“Although harsher forms of physical
punishment are more strongly associated with negative outcomes, even ‘mild’
forms of physical punishment such as spanking can lead to increases in child
aggression, delinquent and antisocial behaviour, and can have negative effects
on child mental health,” said Stefanie Rohrs from the University of Cape Town (UCT)
and co-author of the 13th South African Child Gauge.
At the launch of the annual review on
Tuesday in Johannesburg, Sonke Gender Justice’s Wessel van den Berg said that
“the normalisation of corporal punishment is a big problem in South Africa”.
Widespread violence in SA
While spanking is illegal in South Africa,
it still occurs regularly alongside other forms of violence in the lives of the
country’s children. This is according to the Child Gauge which was published by
UCT’s Children Institute in partnership with Wits University and others.
The review noted that corporal punishment
does not exist in a vacuum and is strongly associated with intimate partner
violence and gender-based violence.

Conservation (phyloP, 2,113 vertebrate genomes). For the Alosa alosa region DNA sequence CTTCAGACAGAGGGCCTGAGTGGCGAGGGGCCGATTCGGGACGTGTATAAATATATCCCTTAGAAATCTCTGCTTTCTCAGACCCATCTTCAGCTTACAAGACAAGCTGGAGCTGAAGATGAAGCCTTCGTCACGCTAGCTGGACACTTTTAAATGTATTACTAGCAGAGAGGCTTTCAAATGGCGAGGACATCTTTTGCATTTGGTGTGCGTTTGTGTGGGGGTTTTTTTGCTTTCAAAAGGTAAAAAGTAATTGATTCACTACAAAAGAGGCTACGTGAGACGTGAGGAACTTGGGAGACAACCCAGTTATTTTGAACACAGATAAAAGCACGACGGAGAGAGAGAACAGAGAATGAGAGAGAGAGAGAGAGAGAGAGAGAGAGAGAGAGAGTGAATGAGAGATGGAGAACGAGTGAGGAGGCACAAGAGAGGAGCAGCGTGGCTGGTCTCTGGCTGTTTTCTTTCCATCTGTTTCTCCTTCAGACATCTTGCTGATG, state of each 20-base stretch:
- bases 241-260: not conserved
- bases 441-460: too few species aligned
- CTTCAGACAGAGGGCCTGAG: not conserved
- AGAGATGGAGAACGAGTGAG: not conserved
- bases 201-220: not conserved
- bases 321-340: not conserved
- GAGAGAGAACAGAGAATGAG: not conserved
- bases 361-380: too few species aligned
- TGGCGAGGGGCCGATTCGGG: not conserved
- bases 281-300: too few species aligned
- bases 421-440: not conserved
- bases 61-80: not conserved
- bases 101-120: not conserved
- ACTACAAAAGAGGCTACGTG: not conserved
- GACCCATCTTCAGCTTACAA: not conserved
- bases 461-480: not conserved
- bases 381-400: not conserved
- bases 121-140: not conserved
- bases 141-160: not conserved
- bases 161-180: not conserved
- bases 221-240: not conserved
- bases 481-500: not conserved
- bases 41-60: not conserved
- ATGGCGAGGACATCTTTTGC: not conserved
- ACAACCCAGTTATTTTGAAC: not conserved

The “magnitude” of violence against South
African children differs from study to study, but the authors noted that “all estimates show that violence is widespread”.
A February study found
that virtually every single child surveyed in Soweto – 99% – have been
exposed to “extreme forms of violence”. Published in the South
African Medical Journal, the research found that experiencing such high
levels of violence at a young age can lead to a range of problems including
poor mental health and problems at school.
But the issue does not
only affect individuals; children who are exposed to violence are more likely
to mature into violent adults.
Breaking the cycle
Experts warned that
gender inequality, income inequality and poverty are all drivers of violence
within families and need to be addressed as a matter of urgency.
The Child Gauge noted
the development of the Child Care and Protection Policy in December 2017, which
is scheduled to be presented to Cabinet for approval later this year.
This policy “recognises
that many at-risk children are trapped in an intergenerational cycle” of
violence and other risks, “and that government is currently not providing the
developmental services necessary to address the risks and break the cycle”
wrote the Child Gauge authors.
But the policy
recommends that criminal prosecution of parents who make use of corporal
punishment be a last resort. Care-givers should instead be given access to
“parenting programmes, which should promote positive discipline”.
Said Van den Berg: “The normalisation of non-violent parenting will go a long way in
reducing the amount of violence we see [in South Africa].” – Health-e News.
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